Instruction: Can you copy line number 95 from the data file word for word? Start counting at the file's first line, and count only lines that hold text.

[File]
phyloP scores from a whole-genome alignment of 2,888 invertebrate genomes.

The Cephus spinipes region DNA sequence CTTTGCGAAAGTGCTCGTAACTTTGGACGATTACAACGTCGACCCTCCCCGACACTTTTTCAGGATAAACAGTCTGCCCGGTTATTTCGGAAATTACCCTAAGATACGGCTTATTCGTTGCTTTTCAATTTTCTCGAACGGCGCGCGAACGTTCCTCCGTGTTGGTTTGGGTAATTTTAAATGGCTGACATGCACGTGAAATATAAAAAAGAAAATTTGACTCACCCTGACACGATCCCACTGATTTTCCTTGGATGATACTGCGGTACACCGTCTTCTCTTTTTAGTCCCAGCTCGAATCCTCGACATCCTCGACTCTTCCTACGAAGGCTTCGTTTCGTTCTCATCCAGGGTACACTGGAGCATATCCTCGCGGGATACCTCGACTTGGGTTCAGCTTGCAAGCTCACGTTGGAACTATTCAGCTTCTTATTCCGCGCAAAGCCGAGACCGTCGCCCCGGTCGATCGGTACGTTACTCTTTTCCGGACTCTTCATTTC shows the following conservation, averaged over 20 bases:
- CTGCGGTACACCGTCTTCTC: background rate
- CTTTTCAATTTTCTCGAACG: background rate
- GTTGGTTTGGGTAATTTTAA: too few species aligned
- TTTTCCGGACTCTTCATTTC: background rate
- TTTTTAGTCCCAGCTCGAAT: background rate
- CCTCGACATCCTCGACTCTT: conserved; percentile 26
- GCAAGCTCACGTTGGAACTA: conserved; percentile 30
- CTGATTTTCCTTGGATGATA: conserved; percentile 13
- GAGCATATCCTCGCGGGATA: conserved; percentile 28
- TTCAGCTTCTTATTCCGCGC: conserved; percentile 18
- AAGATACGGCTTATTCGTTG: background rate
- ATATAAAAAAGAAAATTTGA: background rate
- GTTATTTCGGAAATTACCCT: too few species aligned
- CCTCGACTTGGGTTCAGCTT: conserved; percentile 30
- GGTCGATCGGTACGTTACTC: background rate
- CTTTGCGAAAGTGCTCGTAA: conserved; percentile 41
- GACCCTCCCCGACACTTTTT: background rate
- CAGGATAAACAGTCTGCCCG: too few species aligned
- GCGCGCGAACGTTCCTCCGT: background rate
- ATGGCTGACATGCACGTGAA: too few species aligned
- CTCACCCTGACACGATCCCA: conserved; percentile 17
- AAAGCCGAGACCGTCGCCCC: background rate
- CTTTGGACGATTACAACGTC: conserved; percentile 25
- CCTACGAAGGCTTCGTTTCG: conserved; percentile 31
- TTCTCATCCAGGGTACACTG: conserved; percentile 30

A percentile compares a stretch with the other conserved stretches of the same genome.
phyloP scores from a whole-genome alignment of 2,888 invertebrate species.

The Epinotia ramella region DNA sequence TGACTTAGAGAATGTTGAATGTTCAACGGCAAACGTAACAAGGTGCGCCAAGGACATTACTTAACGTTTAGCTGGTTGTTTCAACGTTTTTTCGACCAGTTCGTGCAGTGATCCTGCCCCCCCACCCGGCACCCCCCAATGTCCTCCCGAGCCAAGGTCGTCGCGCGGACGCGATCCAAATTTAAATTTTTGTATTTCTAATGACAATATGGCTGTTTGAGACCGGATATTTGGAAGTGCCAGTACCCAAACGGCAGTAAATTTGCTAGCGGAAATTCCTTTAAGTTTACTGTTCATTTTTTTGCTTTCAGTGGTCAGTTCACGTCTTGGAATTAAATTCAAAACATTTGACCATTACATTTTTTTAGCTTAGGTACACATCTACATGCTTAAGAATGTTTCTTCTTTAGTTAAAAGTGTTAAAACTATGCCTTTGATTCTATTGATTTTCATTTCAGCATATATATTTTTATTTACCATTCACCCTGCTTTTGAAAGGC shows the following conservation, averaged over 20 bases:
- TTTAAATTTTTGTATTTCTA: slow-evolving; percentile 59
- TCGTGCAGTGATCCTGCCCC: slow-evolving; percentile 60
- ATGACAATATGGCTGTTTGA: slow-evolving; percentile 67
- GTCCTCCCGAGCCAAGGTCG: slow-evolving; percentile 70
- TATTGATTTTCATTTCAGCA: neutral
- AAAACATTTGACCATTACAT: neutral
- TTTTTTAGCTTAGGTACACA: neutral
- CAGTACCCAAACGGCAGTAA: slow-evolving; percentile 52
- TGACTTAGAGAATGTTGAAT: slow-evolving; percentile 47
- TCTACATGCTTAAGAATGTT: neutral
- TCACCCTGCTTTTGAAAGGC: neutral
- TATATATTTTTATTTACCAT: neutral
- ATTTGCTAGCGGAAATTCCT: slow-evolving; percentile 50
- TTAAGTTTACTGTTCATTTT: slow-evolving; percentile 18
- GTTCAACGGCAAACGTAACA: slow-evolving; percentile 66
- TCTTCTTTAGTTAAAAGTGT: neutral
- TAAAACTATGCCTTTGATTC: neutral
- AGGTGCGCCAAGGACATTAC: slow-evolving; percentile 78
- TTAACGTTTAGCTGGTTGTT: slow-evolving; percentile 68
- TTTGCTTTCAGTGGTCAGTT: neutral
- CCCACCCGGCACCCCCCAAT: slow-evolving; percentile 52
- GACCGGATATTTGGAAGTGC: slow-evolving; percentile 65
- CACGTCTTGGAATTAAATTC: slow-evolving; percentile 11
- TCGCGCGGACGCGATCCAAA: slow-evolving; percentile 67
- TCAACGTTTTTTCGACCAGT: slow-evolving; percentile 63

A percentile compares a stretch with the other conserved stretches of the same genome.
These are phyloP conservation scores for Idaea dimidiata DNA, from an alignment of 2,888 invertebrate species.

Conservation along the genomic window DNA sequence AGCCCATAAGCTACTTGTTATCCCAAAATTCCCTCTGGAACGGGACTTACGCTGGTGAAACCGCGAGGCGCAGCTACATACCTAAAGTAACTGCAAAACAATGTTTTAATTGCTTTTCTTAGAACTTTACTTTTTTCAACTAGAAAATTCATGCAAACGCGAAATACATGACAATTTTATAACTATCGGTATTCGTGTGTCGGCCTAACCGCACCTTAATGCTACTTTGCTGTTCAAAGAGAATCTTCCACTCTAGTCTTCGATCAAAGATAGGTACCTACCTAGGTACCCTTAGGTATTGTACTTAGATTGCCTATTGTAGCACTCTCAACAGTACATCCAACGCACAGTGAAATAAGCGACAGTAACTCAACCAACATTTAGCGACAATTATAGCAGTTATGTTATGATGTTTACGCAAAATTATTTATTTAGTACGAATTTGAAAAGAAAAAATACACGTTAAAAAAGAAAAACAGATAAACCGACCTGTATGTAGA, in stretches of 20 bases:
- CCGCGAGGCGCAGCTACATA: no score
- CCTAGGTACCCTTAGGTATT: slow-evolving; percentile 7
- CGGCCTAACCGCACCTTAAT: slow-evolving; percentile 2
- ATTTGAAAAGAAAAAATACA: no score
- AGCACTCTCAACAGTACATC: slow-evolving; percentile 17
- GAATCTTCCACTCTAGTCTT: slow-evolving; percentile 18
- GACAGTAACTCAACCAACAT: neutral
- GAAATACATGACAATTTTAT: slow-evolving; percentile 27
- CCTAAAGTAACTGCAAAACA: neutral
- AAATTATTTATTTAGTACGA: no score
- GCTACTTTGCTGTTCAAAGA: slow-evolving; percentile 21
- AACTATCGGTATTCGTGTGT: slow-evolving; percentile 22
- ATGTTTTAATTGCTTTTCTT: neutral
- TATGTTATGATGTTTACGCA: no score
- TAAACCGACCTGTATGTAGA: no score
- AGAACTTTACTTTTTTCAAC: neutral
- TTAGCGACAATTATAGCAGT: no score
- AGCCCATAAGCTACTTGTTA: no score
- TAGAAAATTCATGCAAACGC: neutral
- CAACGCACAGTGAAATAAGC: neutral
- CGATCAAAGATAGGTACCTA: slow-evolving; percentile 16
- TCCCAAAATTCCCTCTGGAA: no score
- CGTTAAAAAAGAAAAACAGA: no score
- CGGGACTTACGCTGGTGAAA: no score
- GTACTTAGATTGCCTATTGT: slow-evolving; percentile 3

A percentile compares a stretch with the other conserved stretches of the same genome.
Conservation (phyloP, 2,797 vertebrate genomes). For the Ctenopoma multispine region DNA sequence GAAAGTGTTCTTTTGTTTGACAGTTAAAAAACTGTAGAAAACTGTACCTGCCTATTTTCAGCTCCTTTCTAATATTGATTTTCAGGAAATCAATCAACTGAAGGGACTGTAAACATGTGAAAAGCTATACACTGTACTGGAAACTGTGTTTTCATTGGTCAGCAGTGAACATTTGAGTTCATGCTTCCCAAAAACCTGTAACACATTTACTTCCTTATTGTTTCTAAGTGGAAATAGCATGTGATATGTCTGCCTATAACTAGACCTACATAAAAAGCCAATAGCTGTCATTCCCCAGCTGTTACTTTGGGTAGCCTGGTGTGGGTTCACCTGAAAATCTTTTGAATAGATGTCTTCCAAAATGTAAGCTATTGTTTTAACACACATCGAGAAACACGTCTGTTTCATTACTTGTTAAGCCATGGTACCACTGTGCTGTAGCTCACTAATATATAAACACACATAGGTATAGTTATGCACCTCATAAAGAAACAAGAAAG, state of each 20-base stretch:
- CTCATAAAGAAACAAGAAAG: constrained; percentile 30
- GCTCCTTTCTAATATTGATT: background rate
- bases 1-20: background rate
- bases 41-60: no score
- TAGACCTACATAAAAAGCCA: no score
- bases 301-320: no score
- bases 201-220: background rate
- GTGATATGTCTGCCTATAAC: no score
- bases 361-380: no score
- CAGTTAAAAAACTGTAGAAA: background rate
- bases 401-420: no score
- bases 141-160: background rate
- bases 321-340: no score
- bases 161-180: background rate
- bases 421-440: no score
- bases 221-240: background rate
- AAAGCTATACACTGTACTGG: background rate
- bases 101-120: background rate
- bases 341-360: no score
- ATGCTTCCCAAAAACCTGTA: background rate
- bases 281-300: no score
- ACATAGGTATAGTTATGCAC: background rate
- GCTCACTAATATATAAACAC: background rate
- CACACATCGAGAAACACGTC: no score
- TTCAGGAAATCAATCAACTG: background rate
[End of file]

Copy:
- CAGTTAAAAAACTGTAGAAA: background rate